Palm Inc.’s recent purchase of Handspring Inc. is a sign of things to come for the handheld industry, according to industry observers.
Increasing competition from paging and messaging devices coupled with the slowing growth of the PDA market, will “inevitably” lead to continued consolidation across the handheld market, said Phil Redman, vice-president, mobile and wireless research at Gartner Inc. in Boston.
Roberta Fox, president and senior partner at Fox Group Consulting in Markham, Ont., agreed that consolidation will continue, not only between device manufacturers but also between types of devices. For example, a Tablet PC company could buy a PDA outfit, she offered.
Palm’s purchase is an effort to bring talented engineers and personnel back into the company, Redman said.
“The challenge will be melding the new guard at Palm with the old guard that left because of the different vision and personality conflicts…,” he explained.
Fox called Palm’s move “buying market share and buying your competitor.” In Canada, she said Handspring only enjoyed success in the low-end consumer market, adding it didn’t have a presence in the enterprise space. She noted that if Palm did make any gains from the purchase in Canada, it is limited to shares in the consumer market and she therefore didn’t rate the deal very highly for Palm.
Currently, Milpitas. Calif.-based Palm is comprised of two business units – PalmSource Inc., a subsidiary responsible for developing the Palm operating system, and Palm Solutions Group, a business unit responsible for designing and marketing the company’s handheld devices. According to reports, Palm will spin off PalmSource Inc. Following the completion of the spin-off, Handspring will be merged with Palm’s Solutions Group and the merged company will be named later in the year.
Mountain View, Calif.-based Handspring is known for its Treo line of smartphones and software for handheld devices and mobile phones. Its shareholders will receive 0.09 Palm shares for each of Handspring’s common shares.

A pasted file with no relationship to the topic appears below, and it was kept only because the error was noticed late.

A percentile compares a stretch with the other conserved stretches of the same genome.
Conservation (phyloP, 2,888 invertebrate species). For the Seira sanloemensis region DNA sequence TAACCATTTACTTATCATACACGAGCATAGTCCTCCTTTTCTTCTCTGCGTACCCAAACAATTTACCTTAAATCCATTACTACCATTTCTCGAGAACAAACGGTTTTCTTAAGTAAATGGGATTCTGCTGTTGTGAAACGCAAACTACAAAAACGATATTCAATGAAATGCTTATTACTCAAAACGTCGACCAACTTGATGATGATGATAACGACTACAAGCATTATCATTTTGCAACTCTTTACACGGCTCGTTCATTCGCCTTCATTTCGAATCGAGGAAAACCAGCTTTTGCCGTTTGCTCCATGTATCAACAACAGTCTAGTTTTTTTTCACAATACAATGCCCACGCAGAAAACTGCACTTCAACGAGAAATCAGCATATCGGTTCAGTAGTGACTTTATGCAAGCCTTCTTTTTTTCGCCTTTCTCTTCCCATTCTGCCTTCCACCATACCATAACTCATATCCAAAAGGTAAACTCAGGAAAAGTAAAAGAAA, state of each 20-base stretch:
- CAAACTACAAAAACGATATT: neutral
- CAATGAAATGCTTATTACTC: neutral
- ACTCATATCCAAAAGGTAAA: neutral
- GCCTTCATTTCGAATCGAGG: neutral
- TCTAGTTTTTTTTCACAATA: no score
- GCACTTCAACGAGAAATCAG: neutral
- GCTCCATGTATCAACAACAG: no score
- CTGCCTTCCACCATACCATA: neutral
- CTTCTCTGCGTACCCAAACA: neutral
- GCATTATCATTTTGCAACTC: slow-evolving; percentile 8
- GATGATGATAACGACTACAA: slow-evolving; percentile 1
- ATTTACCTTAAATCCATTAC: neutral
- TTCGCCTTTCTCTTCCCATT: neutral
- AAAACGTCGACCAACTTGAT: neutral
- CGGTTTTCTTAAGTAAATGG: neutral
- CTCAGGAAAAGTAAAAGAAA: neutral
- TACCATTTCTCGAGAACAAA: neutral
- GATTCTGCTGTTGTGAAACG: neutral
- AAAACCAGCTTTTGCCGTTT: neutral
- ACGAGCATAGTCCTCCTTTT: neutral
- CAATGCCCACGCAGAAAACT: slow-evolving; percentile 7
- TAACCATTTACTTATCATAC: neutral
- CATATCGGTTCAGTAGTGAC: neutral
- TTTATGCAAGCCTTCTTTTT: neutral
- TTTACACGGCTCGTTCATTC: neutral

The merged company will be led by Tom Bradley, Palm Solutions Group president and chief executive officer. The new business will then be divided into two units: handheld computing solutions and smartphone solutions.
The company has high aspirations for what the deal could mean to the handheld industry.
“We view today’s announcement as having a profound and transforming affect on the structure of the handheld industry, enabling new growth opportunities,” said Eric Benhamou, chairman and chief executive officer of Palm during a conference call.
Strategically, Palm decided to acquire Handspring to focus on its software platform licensing business and to strengthen its handheld products and services, he said. As for the buy itself, “We’re creating one company that combines the best capabilities for strong operational management and innovation…especially when competition has intensified,” Benhamou said.
In 1992 Palm was founded by Jeff Hawkins and Donna Dubinsky, both of whom left the company because of management conflicts and went on to form Handspring. If there remain any ill feelings, Dubinsky, Handspring’s chief executive officer, isn’t letting on, saying the two companies “share a vision” for the potential handheld and smartphone “landscape of personal computing.”
According to the companies, approximately 125 people will lose their jobs as a direct result of the merger but they did not specify where the cuts would take place. The cuts are expected to save Palm about US$25 million in cost savings annually.